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These early scenes also set up the fear of when the three men are on the boat as we know what the shark is capable of doing. I am sure the last half was more scary when people were seeing the film for the first time and didn't know if the men would survive or not.
Quint was too hyper-masculine with no great underlying substance, Scheider spent too much time looking like he didn't know what was going on, and Dreyfuss cemented the point of the latter half of the film being: we the audience must enjoy the hunt and root for the killing of the shark, not be terrified the guys aren't going to make it. I believe the film is split down the middle too. Half drama and half adventure flick. The shark being the slightest bit scary (which he never was to me) was only to try and enhance the adventure. Had nothing to do with horror. Not even fleetingly.


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The shark does not even act like a typical shark in the movie but more like an unstoppable monster.
That's mighty interpretative of you. Don't forget who the movie is being hung off of- Brody. Not the shark. The shark is surely portrayed as unstoppable... but if you remember, Jason actually got up out of the lake. On more than one occasion. As infrequently as he ever actually left Camp Crystal Lake, the camp wasn't portrayed as the water in Jaws- that was the lake. (Watch Part 2 again especially.)


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I don't think it's about ripping each of the examples I gave you apart and looking to see how each element can be found individually in other movies but looking at how all of those elements come together to make it horror. Most of the things I mentioned are working in tandem and not individually like the examples you give.
Hate to sound like a steel trap here but not a single thing you've said has changed a thing. Frankly, it's not who calls what film what after it's made. And the structure of the film is wildly unlike any other horror film of its time or later. Except Poltergeist. Which has an overwhelming undercurrent of creepiness- the music score is legitimately creepy, beautiful, and haunting at the same time, and plays throughout. And the characters have dramatic purposes but are actually rocked by the horror itself. As individual people. Rattled so badly that they are beyond laughing, standing triumphant, and being congratulated by heroic music at the end. Sheriff Brody and company are not in that same boat. Neither is Jaws.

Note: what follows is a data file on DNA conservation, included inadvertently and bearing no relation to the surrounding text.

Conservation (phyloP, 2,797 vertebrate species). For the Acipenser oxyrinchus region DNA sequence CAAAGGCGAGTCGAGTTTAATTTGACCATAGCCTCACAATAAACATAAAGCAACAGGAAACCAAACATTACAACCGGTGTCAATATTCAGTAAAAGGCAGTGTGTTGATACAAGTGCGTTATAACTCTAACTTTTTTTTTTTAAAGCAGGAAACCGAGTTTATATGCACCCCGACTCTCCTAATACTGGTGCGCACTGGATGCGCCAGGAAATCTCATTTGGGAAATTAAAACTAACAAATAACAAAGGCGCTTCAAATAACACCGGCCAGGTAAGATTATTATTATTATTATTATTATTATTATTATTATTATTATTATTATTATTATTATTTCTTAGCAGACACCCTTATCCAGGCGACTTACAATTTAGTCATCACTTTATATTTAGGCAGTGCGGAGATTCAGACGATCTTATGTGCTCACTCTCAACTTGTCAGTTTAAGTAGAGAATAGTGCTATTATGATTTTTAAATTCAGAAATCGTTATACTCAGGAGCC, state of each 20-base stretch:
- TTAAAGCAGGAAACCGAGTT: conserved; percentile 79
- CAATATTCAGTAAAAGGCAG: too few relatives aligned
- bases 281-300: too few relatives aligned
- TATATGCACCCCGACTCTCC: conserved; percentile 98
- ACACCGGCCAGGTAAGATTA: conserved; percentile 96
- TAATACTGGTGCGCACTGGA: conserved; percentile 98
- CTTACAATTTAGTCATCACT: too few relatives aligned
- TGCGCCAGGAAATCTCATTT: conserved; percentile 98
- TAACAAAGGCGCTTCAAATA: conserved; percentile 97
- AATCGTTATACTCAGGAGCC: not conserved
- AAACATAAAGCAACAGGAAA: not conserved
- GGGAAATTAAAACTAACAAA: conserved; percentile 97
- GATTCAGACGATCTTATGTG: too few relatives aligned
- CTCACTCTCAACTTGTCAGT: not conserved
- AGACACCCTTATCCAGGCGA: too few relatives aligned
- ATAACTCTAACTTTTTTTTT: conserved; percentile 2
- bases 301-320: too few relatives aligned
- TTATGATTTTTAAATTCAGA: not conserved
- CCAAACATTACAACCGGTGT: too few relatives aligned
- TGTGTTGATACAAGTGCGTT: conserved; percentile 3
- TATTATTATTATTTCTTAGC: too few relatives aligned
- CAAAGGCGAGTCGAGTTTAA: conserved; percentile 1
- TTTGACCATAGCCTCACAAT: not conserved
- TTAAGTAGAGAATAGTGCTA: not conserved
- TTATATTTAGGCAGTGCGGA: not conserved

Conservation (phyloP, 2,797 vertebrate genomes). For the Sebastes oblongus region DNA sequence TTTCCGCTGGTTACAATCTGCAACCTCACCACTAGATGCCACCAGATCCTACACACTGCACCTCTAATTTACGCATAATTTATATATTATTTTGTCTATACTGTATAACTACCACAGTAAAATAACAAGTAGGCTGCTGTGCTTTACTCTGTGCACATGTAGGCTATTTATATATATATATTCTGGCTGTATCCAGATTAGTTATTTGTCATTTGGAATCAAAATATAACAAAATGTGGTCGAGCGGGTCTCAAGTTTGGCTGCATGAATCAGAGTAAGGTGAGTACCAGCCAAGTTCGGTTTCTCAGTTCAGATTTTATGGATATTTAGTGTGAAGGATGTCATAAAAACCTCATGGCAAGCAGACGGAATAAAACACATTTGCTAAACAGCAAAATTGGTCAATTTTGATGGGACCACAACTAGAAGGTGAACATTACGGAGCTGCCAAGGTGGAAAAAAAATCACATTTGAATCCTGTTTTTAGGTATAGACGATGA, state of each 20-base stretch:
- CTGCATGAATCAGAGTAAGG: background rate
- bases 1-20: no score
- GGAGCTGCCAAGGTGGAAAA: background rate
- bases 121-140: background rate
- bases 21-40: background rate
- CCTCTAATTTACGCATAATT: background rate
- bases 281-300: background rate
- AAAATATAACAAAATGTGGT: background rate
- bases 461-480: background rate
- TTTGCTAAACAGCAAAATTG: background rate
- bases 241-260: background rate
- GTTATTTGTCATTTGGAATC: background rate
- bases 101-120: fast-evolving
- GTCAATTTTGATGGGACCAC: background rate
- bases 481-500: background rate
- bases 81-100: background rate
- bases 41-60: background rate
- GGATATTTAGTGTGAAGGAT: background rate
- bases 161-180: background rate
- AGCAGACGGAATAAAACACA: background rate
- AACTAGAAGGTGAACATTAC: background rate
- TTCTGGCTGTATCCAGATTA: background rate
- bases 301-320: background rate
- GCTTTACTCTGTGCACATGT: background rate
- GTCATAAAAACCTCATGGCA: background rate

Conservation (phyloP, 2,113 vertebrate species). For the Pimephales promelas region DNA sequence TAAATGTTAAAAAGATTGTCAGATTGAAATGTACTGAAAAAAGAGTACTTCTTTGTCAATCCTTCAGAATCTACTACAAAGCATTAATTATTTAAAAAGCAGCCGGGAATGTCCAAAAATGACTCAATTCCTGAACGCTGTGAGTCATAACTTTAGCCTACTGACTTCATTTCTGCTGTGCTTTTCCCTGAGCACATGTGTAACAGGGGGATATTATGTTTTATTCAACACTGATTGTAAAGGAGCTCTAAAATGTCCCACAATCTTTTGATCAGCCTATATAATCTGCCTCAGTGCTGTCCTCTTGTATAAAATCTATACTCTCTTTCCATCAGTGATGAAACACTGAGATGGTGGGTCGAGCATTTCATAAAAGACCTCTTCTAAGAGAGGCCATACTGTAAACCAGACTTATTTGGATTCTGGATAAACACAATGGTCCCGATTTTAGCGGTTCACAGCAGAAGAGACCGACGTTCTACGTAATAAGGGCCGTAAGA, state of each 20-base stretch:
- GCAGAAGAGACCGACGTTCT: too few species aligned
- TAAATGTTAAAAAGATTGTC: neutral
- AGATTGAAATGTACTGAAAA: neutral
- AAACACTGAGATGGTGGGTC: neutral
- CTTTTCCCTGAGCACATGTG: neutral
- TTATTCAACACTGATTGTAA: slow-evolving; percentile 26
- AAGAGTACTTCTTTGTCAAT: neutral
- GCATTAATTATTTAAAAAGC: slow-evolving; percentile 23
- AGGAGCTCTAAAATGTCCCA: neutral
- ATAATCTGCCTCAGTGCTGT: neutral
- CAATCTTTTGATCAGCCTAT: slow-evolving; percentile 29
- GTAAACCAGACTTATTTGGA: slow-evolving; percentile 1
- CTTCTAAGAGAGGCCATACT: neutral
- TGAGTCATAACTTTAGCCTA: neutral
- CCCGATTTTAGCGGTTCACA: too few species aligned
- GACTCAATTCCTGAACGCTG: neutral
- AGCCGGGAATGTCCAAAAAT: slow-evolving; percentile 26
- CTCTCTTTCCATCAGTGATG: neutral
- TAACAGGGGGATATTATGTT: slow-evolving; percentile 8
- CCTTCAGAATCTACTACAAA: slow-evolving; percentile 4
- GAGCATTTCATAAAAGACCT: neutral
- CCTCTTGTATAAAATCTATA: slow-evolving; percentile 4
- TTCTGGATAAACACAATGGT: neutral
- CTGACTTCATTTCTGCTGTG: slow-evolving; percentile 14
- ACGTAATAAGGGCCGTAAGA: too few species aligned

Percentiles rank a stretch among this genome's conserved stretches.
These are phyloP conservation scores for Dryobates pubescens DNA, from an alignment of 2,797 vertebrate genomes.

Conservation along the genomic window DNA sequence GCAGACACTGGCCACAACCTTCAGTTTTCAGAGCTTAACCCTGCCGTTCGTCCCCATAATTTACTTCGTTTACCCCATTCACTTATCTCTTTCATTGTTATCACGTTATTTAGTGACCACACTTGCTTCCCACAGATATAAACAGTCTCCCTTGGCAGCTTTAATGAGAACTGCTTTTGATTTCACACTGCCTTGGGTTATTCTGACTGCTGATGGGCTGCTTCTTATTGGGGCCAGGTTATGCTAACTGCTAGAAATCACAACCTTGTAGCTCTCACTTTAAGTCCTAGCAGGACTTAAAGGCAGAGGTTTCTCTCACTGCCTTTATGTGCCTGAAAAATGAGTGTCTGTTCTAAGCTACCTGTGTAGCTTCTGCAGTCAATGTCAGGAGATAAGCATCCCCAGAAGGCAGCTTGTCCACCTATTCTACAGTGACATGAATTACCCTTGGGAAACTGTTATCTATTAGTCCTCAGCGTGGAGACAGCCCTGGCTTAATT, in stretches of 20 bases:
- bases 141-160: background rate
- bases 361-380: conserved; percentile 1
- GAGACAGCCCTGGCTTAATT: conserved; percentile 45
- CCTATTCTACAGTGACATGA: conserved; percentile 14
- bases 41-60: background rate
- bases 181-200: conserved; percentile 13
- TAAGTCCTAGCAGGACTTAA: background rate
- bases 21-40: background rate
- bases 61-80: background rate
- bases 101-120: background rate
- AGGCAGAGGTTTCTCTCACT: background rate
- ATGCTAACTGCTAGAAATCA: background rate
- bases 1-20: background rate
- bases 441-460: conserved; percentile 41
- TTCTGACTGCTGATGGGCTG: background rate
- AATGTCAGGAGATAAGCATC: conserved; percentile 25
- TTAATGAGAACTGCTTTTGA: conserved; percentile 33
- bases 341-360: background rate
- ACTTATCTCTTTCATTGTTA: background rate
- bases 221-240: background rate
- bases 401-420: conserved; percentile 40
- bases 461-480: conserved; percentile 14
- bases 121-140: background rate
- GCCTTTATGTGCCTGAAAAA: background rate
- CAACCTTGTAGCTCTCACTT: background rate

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If you find the death scenes in Jaws sentimental and less effective than Piranha, we can probably stop there.
Piranha fucked me the fuck up. In fact, when I first saw it- I hated it. It was so heartlessly brutal and people were just being racked up like flies on sticky paper. No sentimentality here. No drama here either. Leaving me completely free to actually feel the callous opportunism of the military and Dick Miller's character as they fed their customers to the killer fish. Of course, upon rewatching it I realized that's kind of what makes horror great. If the movie is smart. And it can claim to be shot well and have great music. And is there a person in the world who would disagree with Dick Miller > Murray Hamilton? His performance was downright bad, I'd say. He's the one making it the most clear that this isn't horror. "Huh, heh- I'm really nervous. God, I'm nervous. But we'll totally leave the beaches open and take our chances. Wow, is it me or am I nervous in here? I slur my sentences and sweat. Oh yeah, and if you have time, remember that I'm greedy and trying to get people killed. Did you see how nervous I was? I thought I hid it well." Hey, Spielberg, Dreyfus is giving his danger-alert speech to a different person.


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And a mother grieving over her dead son does not seem like "forced" sentimentality to me but a realistic portrayal.
One scene in a 2 hour movie, DR. One scene in a 2 hour movie. I will never change my official claim because of one 90-second scene in a 2-hour movie.
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Old 07-26-2013, 07:13 AM   #24
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Just look at Spielberg himself. He's never made a horror film.
Out of curiosity what genre(s) would you consider SOMETHING EVIL and DUEL to fall under ?
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Old 07-26-2013, 07:25 AM   #25
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I never saw either.
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Old 07-26-2013, 02:47 PM   #26